Javan Scops-owl Otus angelinae


Justification of Red List Category
This small owl qualifies for Vulnerable because its small range is undergoing contraction and increasing fragmentation through habitat loss, a factor that implies reductions in its small population. However, its silent, nocturnal habits and unobtrusive behaviour may have resulted in it being consistently under-recorded. Additional locality records and population data may require a reassessment of its threat status.

Population justification
The population is estimated to number 2,500-9,999 individuals based on an assessment of known records, descriptions of abundance and range size. This is consistent with recorded population density estimates for congeners or close relatives with a similar body size, and the fact that only a proportion of the estimated Extent of Occurrence is likely to be occupied. This estimate is equivalent to 1,667-6,666 mature individuals, rounded here to 1,500-7,000 mature individuals.

Trend justification
This poorly known species may be more common than available data suggest. However, owing to forest loss within its range, it is suspected to be declining, although the likely rate has not been estimated.

Distribution and population

Otus angelinae is endemic to the island of Java, Indonesia, where it is known from seven mountains, although there are recent records from only three (BirdLife International 2001). Most recent records come from Gunung Gede-Pangrango, where it is regarded as still fairly common (N. Brickle in litt. 2012) and surveys suggest it is also common in appropriate habitat on Gunung Salak, but absent from Gn Slamet and Ijen (Mittermeier et al. 2014). An evaluation of records and museum/zoo specimens, coupled with its reputed silence, suggests it may be more numerous and widespread than available evidence shows. A single specimen of this species, originally identified as Otus brooki, has been cited as evidence that the species occurs throughout highland areas in central and eastern Java (Konig et al. 2009).  Aside from this record, however, there are no confirmed reports of Javan Scops-owl outside of West Java and recent surveys on Slamet and Ijen (Mittermeier et al. 2014), though not exhaustive, did not find the species.  As with several other Javan endemics, it seems likely that this species is restricted to a few montane areas in West Java (Mittermeier in litt. 2016).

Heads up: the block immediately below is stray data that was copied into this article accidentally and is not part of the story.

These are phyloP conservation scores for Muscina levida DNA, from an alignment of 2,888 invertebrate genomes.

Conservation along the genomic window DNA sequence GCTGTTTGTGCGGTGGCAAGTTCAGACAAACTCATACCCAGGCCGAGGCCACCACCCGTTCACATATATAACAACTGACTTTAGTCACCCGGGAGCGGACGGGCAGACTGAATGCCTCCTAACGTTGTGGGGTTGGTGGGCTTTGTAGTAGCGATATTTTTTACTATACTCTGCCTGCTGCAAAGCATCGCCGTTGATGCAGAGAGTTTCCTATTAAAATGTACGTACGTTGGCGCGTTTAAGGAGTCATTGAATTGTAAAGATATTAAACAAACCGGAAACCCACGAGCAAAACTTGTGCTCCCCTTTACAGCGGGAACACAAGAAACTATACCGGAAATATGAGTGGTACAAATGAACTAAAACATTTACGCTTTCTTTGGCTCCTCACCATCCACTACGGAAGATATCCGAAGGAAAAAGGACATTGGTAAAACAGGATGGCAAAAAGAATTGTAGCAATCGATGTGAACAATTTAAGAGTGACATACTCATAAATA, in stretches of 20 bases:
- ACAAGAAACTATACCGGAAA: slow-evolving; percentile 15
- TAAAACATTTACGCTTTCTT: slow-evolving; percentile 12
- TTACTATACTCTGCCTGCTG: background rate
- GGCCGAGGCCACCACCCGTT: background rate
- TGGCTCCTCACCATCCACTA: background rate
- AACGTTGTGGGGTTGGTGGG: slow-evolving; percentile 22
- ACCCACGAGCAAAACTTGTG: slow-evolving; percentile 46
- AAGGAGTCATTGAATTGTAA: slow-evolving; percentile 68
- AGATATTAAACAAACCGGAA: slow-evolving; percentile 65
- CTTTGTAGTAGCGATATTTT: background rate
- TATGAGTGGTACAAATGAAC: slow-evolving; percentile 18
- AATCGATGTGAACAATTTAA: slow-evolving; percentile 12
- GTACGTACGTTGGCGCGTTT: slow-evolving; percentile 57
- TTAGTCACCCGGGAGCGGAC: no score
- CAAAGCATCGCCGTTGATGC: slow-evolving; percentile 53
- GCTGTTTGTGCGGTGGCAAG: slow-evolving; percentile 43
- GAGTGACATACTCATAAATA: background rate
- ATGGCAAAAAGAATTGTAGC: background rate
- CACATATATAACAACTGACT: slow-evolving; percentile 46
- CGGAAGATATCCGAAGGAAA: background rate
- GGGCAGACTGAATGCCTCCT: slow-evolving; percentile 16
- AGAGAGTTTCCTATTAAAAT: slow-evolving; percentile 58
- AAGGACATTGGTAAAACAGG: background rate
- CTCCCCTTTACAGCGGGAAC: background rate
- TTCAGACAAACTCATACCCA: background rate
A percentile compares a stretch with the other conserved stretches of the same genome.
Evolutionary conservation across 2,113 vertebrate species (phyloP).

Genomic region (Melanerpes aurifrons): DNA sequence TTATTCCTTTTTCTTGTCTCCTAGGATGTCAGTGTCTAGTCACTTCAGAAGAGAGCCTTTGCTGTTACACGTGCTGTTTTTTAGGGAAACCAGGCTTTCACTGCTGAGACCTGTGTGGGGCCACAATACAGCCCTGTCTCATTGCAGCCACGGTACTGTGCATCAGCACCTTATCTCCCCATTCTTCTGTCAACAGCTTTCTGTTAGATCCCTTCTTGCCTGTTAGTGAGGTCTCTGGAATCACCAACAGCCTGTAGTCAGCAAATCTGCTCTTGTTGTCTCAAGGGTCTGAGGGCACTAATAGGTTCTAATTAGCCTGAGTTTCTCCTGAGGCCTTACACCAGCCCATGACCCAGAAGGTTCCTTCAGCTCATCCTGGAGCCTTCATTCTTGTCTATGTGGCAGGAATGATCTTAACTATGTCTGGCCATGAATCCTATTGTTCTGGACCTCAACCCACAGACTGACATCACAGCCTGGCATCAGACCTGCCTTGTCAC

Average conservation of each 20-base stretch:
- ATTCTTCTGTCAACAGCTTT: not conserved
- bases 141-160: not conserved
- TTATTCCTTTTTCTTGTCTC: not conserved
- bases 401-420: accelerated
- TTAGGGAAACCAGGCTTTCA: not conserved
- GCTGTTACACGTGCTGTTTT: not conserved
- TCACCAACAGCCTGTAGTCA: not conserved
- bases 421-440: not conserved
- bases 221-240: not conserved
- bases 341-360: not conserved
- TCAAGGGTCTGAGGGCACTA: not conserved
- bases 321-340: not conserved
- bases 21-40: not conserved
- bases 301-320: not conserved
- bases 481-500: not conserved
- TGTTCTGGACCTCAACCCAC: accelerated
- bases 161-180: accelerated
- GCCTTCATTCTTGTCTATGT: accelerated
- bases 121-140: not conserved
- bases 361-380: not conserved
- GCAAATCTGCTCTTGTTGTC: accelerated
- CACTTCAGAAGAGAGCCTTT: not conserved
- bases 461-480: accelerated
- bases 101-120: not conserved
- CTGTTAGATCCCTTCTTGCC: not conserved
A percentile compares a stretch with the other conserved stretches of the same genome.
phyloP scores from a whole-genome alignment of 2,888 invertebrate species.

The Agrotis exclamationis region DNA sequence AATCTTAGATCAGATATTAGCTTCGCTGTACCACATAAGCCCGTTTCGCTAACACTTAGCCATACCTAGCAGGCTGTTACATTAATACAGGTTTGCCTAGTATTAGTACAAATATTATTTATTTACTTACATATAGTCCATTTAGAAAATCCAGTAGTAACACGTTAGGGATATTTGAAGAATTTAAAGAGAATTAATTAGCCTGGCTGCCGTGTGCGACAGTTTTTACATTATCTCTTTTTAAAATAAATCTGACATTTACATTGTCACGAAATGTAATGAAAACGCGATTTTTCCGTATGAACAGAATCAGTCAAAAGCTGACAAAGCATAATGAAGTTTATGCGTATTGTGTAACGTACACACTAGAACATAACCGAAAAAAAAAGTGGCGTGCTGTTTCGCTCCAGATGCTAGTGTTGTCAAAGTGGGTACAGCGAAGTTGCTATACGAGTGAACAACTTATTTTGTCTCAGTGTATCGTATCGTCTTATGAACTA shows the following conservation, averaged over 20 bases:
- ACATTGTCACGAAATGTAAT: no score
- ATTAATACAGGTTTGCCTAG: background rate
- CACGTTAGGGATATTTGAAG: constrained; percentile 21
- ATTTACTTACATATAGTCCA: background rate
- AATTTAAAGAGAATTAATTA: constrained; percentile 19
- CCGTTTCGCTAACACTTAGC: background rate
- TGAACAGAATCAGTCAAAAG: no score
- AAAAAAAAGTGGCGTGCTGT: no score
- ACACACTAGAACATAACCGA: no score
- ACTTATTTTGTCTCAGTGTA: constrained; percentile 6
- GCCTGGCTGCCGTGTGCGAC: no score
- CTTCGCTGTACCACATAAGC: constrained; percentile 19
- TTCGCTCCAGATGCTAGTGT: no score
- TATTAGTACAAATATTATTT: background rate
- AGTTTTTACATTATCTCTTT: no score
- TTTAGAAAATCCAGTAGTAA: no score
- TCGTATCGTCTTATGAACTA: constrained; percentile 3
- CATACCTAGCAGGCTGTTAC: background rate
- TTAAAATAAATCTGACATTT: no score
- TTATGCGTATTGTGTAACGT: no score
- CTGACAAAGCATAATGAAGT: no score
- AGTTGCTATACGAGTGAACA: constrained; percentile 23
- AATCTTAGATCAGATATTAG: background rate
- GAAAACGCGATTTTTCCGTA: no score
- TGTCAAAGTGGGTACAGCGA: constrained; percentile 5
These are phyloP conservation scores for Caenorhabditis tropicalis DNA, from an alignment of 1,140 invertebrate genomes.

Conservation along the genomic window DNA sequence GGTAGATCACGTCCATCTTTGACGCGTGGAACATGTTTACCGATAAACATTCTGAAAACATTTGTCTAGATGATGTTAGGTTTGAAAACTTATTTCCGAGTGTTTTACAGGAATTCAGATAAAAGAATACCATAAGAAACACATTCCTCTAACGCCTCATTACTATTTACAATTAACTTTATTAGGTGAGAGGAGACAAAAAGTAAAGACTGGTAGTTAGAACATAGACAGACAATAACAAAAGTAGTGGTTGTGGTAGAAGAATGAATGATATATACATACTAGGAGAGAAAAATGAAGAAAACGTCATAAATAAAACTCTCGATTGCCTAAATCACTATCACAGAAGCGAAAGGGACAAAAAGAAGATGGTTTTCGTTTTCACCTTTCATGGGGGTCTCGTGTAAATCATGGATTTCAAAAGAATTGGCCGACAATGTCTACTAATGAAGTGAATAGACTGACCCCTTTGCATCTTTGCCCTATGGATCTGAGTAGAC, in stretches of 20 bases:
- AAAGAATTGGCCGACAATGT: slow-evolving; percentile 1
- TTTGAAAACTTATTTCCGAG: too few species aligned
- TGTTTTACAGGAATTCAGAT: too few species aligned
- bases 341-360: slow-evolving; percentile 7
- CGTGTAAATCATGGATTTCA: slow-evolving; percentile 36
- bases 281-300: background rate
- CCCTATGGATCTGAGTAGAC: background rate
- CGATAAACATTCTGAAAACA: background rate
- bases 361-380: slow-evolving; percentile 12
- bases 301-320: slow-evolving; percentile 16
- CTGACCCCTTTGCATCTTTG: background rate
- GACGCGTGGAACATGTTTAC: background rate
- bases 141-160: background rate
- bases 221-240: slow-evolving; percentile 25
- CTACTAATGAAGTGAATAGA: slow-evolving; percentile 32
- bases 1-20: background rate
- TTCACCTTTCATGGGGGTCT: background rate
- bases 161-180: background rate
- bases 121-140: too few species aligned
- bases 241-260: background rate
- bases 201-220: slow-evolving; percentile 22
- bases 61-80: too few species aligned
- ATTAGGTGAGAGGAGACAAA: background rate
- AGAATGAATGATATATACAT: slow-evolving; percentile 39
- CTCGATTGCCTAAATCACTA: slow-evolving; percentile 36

It inhabits tropical upper montane forest between 1,000 m and 2,000 m. On Gn Salak it is found to be common at 1,400m (Mittermeier et al. 2014). Observations suggest a breeding territory size of very roughly 50 ha. Fledged young have been recorded in February, June and July, indicating egg-laying in at least May and December. It is presumed to be resident, perhaps making some altitudinal movements.


The main threat is from forest loss, degradation and fragmentation through widespread agricultural encroachment by shifting cultivators. Localised development (e.g. for holiday resorts and geothermal projects) is probably becoming an increasing threat in the lower part of its altitudinal range (1,000-1,500 m), particularly on unprotected mountain slopes. The area above this zone is still relatively secure.

Conservation actions

Conservation Actions Underway
CITES Appendix II. The species has been recorded recently in two protected areas, Gunung Gede-Pangrango National Park and Gunung Halimun Nature Reserve. These two areas cover over 500 km2 of forest between 500 m and 3,000 m. Nature Reserves exist on Gunung Tangkuban Prahu and Gunung Ijen, from where there are historical records.

Conservation Actions Proposed
Conduct extensive nocturnal fieldwork (including mist-netting) on mountains throughout Java to establish its true range and population status, and discover what vocalisations might aid detection. Support proposals to gazette further montane protected areas, and campaign for the establishment of new reserves (including Gunung Salak and Gunung Ciremai) or extensions to existing reserves. Improve protected-area management. Initiate conservation-awareness programmes around Javan forests.


16-18 cm. Small, rufous-brown, forest-dwelling owl. Rusty-brown facial disc, with prominent white eyebrows extending into ear-tufts. Rufous-brown upperparts, often with buffy or whitish (and distinctly black-tipped) collar and whitish scapular stripe. Whitish or creamy underparts. Golden-yellow iris. Similar spp. Sunda Scops-owl O. lempiji is slightly larger with generally greyer facial disc, buffy eyebrows, brown or orange iris and different call. Voice Usually silent, but gives explosive poo-poo in alarm and (especially young birds) prolonged hissing contact note. Hints Possibly most easily found by listening for hissing or wailing of fledglings.


Text account compilers
Benstead, P., Bird, J., Davidson, P., Taylor, J., Tobias, J., Allinson, T, Martin, R, North, A.

Mittermeier, J., Brickle, N.

Recommended citation
BirdLife International (2022) Species factsheet: Otus angelinae. Downloaded from on 26/11/2022. Recommended citation for factsheets for more than one species: BirdLife International (2022) IUCN Red List for birds. Downloaded from on 26/11/2022.